State park reservations bill heads to Senate
A gopher tortoise ambles at Little Talbot State Park. Image via Wes Wolfe.

Florida has 175 state parks, covering around 800,000 acres and 100 miles of coastline.

Floridians will get an early shot at state park reservations, compared to the rest of the world, if legislation recently passed by the House of Representatives makes it to the Governor’s desk.

HB 109 directs the Department of Environmental Protection’s Division of Recreation and Parks to open up reservations for Florida residents 11 months in advance, and for nonresidents, 10 months in advance.

“The goal is to ensure that Floridians, whose tax dollars primarily pay for our state parks, have the first shot at accessing them,” Lakeland Republican Rep. Jennifer Canady said as the bill came up for consideration. “This is a Florida-first bill. It’s one that my constituents, and I think yours, will be very excited about.”

The House voted 107-0 on third reading to send HB 109 to the Senate, where it awaits action. The Senate version of the bill, SB 76, passed its second committee recently and is set for a hearing in the Senate Committee on Fiscal Policy.

Reservations would cover state park cabins, campsites, and RV, tent, boat and equestrian sites. Anyone looking to book a campsite more than 10 months in advance would need to provide a valid Florida driver’s license number or the identification number from a Florida identification card.

“We have a problem with access,” Canady said when the bill came up in the House Agriculture, Conservation and Resiliency Subcommittee. “This morning, I tried to reserve a site for the first weekend in the open period — a long weekend — from Thursday, Jan. 4, to Sunday, Jan. 7, 2024, so we’re 11 months out.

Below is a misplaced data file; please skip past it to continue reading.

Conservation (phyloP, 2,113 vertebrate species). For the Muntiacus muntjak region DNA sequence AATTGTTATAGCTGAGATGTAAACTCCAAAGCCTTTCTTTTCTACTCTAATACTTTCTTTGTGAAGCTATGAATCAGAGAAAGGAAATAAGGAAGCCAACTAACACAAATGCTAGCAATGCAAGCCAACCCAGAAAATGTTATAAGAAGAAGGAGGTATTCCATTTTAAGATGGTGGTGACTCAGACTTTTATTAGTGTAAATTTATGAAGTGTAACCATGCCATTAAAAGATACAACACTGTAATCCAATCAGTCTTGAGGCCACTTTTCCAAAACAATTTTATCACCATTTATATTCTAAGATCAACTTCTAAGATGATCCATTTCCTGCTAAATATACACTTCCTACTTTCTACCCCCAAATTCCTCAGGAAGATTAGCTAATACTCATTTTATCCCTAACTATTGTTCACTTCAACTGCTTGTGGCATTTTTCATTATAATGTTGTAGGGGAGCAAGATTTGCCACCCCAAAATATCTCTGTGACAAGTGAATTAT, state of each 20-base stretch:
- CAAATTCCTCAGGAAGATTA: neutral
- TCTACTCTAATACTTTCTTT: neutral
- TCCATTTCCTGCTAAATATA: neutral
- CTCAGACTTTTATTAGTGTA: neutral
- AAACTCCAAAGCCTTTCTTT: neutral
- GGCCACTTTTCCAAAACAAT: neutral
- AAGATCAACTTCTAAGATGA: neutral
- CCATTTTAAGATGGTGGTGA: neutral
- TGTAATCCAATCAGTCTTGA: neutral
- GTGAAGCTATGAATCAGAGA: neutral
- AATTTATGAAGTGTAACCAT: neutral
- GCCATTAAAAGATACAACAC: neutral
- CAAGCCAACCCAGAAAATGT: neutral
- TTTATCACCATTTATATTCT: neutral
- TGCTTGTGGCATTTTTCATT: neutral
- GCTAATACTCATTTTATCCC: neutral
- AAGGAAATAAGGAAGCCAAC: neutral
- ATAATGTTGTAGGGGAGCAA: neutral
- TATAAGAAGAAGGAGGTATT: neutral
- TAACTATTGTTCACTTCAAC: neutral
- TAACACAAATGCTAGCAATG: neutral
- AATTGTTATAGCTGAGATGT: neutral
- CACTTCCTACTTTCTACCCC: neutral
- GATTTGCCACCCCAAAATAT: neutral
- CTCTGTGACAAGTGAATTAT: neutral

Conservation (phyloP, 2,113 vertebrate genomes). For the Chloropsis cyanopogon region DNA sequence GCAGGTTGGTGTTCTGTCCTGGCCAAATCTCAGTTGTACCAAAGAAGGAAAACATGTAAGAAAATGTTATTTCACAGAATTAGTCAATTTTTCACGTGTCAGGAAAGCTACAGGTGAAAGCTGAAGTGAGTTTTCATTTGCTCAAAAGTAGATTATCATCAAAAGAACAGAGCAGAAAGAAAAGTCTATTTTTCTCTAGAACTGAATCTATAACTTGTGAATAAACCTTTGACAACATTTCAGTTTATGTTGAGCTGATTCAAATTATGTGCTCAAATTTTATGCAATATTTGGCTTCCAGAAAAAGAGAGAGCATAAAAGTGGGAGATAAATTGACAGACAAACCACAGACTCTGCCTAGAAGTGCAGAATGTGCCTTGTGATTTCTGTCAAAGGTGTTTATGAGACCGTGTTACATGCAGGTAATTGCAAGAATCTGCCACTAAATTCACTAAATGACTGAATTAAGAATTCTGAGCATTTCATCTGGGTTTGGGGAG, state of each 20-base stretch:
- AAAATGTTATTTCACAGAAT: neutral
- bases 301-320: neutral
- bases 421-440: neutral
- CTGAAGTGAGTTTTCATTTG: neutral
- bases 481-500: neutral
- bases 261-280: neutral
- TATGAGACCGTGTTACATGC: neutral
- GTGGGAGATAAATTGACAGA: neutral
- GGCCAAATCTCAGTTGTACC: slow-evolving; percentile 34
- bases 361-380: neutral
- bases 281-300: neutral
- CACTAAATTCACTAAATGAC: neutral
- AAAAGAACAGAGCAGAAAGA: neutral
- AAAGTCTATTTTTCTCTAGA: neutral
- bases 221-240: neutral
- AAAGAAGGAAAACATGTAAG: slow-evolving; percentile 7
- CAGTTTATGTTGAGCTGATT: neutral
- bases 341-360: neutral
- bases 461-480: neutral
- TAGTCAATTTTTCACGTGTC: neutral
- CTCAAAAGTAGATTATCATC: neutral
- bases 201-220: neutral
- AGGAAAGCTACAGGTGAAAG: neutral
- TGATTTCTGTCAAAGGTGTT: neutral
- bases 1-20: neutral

“As of 7 a.m. today, there were 22 of our state parks entirely full, with no availability whatsoever, for 11 months out.”

Florida has 175 state parks, covering around 800,000 acres and 100 miles of coastline. 

“During fiscal year 2021-2022, over 32 million people visited Florida state parks,” according to the House staff analysis. “While approximately 75% of those visitors were ‘non-local,’ meaning they traveled from more than 50 miles away, Florida residents have, on average, made up 61% of all overnight visitors.”

Wes Wolfe

Wes Wolfe is a reporter who's worked for newspapers across the South, winning press association awards for his work in Georgia and the Carolinas. He lives in Jacksonville and previously covered state politics, environmental issues and courts for the News-Leader in Fernandina Beach. You can reach Wes at [email protected] and @WesWolfeFP. Facebook:


  • Tim Steele

    March 26, 2023 at 2:15 pm

    It’s not as much out of state people hogging up spots in our state parks as it is individuals hogging up sites for every weekend and picking and choosing what weekend they want to use them. With no deposit required and no repercussions for no shows these parks stay booked up. You can drive thorough any state,county or municipal campground and see half the spots are empty at any given time.

    • Ron Groth

      March 27, 2023 at 11:40 am

      Tim you are incorrect. All reservations are paid for in full when you make the reservation. There is a charge for cancelling.

Comments are closed.


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